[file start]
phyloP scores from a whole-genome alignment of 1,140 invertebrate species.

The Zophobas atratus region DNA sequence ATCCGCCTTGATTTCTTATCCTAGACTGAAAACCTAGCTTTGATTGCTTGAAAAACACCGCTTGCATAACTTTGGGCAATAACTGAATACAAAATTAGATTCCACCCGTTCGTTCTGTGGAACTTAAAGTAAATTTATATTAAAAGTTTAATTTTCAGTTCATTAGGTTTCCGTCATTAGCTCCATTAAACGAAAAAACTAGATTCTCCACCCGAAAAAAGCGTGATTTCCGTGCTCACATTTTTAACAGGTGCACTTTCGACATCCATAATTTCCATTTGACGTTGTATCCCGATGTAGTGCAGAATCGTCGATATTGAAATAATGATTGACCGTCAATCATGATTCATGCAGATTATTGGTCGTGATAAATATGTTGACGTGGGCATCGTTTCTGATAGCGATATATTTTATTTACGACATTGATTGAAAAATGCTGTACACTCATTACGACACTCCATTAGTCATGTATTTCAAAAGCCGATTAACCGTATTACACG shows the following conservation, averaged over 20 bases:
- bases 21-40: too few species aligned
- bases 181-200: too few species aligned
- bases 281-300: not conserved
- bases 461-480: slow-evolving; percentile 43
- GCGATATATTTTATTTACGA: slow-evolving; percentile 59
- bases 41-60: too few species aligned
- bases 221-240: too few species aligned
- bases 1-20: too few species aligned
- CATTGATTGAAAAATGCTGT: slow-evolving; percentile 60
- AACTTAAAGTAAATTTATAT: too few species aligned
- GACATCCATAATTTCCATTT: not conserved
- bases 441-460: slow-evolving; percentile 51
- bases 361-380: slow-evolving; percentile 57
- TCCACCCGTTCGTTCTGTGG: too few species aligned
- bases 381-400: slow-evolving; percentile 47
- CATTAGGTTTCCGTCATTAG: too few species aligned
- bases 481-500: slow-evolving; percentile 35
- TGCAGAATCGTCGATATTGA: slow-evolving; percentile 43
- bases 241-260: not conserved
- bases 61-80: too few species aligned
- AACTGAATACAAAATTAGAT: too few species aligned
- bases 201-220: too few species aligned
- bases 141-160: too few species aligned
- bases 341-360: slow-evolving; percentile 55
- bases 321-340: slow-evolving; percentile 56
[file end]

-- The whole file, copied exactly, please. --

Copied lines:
phyloP scores from a whole-genome alignment of 1,140 invertebrate species.

The Zophobas atratus region DNA sequence ATCCGCCTTGATTTCTTATCCTAGACTGAAAACCTAGCTTTGATTGCTTGAAAAACACCGCTTGCATAACTTTGGGCAATAACTGAATACAAAATTAGATTCCACCCGTTCGTTCTGTGGAACTTAAAGTAAATTTATATTAAAAGTTTAATTTTCAGTTCATTAGGTTTCCGTCATTAGCTCCATTAAACGAAAAAACTAGATTCTCCACCCGAAAAAAGCGTGATTTCCGTGCTCACATTTTTAACAGGTGCACTTTCGACATCCATAATTTCCATTTGACGTTGTATCCCGATGTAGTGCAGAATCGTCGATATTGAAATAATGATTGACCGTCAATCATGATTCATGCAGATTATTGGTCGTGATAAATATGTTGACGTGGGCATCGTTTCTGATAGCGATATATTTTATTTACGACATTGATTGAAAAATGCTGTACACTCATTACGACACTCCATTAGTCATGTATTTCAAAAGCCGATTAACCGTATTACACG shows the following conservation, averaged over 20 bases:
- bases 21-40: too few species aligned
- bases 181-200: too few species aligned
- bases 281-300: not conserved
- bases 461-480: slow-evolving; percentile 43
- GCGATATATTTTATTTACGA: slow-evolving; percentile 59
- bases 41-60: too few species aligned
- bases 221-240: too few species aligned
- bases 1-20: too few species aligned
- CATTGATTGAAAAATGCTGT: slow-evolving; percentile 60
- AACTTAAAGTAAATTTATAT: too few species aligned
- GACATCCATAATTTCCATTT: not conserved
- bases 441-460: slow-evolving; percentile 51
- bases 361-380: slow-evolving; percentile 57
- TCCACCCGTTCGTTCTGTGG: too few species aligned
- bases 381-400: slow-evolving; percentile 47
- CATTAGGTTTCCGTCATTAG: too few species aligned
- bases 481-500: slow-evolving; percentile 35
- TGCAGAATCGTCGATATTGA: slow-evolving; percentile 43
- bases 241-260: not conserved
- bases 61-80: too few species aligned
- AACTGAATACAAAATTAGAT: too few species aligned
- bases 201-220: too few species aligned
- bases 141-160: too few species aligned
- bases 341-360: slow-evolving; percentile 55
- bases 321-340: slow-evolving; percentile 56